The winner of this year's Nobel Prize for Physics waited 48 years for the confirmation of his theory, but in some ways he grew to dread the moment of discoveryby Frank Close / October 8, 2013 / Leave a comment
Published in November 2013 issue of Prospect Magazine
Peter Higgs is used to delays. The Nobel Prize-winning physicist waited for sight of the eponymous “Higgs boson”—the “God particle” of media headlines—for 48 years. Then, on 4th July last year, scientists at the Large Hadron Collider in Cern, Geneva, announced the proof of this fundamental entity, but for which our material universe could not exist. But, the waiting was far from over for Higgs who had to endure another year of speculation of a different sort, before his achievement was finally capped on 8th October this year by the joint award of the Nobel Prize to himself and François Englert of the Université Libre de Bruxelles. In a final nail-biting twist, the announcement of his long-awaited victory was delayed by an hour as the committee struggled to reach the famously reclusive scientist. Unlike Samuel Becket’s Vladimir and Estragon, who waited for Godot in vain, Higgs has been successful.
I was watching on the Internet as the Nobel Committee explained that it had given the prize for the: “theoretical discovery of a mechanism that contributes to our understanding of the origin of mass of subatomic particles…”. As tweets flooded my inbox it seemed that the whole of the physics world was watching too. All, but one it seems. Peter Higgs had gone on holiday to avoid the media storm. Without a phone. In a prepared statement released by the University of Edinburgh, Higgs expressed his humble thanks and said: “I hope this recognition of fundamental science will help raise awareness of the value of blue-sky research.”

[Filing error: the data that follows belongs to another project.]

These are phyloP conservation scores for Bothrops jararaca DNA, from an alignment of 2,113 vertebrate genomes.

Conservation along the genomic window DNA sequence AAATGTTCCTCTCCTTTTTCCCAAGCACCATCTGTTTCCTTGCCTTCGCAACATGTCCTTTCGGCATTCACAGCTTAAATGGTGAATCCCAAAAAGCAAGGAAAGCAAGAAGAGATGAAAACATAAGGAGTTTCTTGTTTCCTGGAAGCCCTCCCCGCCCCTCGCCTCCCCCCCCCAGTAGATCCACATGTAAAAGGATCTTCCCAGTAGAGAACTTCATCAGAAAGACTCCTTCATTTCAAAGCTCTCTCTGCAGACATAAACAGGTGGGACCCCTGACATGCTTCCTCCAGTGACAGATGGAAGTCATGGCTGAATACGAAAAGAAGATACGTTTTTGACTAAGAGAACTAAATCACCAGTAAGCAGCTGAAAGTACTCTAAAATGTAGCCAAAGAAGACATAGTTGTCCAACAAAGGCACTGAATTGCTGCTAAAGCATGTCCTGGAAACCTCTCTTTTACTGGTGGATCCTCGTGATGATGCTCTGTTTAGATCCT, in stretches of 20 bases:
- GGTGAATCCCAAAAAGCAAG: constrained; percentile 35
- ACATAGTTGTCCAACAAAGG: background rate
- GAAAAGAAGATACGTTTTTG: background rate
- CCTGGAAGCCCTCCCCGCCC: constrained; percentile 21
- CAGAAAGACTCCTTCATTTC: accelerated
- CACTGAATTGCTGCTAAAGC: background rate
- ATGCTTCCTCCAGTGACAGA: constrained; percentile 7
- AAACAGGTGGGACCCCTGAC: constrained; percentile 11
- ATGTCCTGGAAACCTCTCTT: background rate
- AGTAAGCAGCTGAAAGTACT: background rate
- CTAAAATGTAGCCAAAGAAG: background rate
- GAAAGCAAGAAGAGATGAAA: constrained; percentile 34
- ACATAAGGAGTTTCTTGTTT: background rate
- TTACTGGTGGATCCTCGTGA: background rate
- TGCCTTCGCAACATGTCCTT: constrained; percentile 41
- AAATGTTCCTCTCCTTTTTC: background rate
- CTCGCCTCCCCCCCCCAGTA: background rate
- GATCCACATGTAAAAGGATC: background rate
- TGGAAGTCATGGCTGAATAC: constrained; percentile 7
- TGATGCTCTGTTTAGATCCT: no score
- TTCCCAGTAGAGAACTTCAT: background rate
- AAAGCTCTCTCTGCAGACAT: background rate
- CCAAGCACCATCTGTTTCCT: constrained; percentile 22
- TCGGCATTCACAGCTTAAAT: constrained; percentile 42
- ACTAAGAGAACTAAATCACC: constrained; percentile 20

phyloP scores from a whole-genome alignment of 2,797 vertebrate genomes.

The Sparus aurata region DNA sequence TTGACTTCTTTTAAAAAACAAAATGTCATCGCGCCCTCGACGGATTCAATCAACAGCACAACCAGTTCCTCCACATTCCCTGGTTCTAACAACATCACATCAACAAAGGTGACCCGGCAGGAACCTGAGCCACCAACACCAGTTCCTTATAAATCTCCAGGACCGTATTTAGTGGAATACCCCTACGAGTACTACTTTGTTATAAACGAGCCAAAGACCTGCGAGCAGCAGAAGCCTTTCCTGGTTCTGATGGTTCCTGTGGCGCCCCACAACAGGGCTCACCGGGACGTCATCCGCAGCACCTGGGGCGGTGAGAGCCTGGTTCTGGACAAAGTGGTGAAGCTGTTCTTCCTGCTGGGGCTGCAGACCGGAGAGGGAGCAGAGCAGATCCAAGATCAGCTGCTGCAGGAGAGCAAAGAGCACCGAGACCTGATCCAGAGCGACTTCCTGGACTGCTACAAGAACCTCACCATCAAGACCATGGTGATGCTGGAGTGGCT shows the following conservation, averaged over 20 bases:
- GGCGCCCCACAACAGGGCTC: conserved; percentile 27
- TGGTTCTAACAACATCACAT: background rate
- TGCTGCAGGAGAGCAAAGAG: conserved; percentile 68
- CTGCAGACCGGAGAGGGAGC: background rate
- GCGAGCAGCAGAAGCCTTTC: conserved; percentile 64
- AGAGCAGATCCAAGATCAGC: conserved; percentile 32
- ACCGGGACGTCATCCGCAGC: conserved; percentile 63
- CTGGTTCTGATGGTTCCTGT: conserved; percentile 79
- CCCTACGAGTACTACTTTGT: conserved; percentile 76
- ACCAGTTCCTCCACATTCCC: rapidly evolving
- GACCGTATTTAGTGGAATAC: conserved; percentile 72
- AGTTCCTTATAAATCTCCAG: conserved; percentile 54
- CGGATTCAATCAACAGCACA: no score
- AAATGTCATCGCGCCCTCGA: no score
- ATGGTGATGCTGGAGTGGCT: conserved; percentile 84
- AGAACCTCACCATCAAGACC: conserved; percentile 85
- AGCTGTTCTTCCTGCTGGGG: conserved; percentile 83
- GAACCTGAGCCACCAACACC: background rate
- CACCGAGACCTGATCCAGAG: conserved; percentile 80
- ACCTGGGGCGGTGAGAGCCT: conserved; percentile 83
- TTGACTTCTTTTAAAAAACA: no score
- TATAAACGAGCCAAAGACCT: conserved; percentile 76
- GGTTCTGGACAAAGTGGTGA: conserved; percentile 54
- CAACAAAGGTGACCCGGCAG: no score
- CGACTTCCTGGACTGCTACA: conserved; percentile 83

Everyone has heard of his boson, even if they don’t know what it is or why physicists give it such huge importance. For most of the last half century, Higgs has had a quiet life, away from the spotlight. Now, in the space of a few years, he has become a celebrity and public property.
How does he feel to have seen his theory proved correct after waiting so long? Did he ever doubt his theory, or worry that he was wrong as thousands of scientists and engineers devoted their professional careers to pursuit of the boson? Now that the eponymous particle is found, how does he react: with relief, or trepidation that his life will be irrevocably changed? What does he foresee as the future of physics? These are the questions that I have been discussing with him during the last four years, as he lived through the dramatic days that have moved a theory from speculation to lore, establishing for all time some of the most profound implications about the nature of the universe.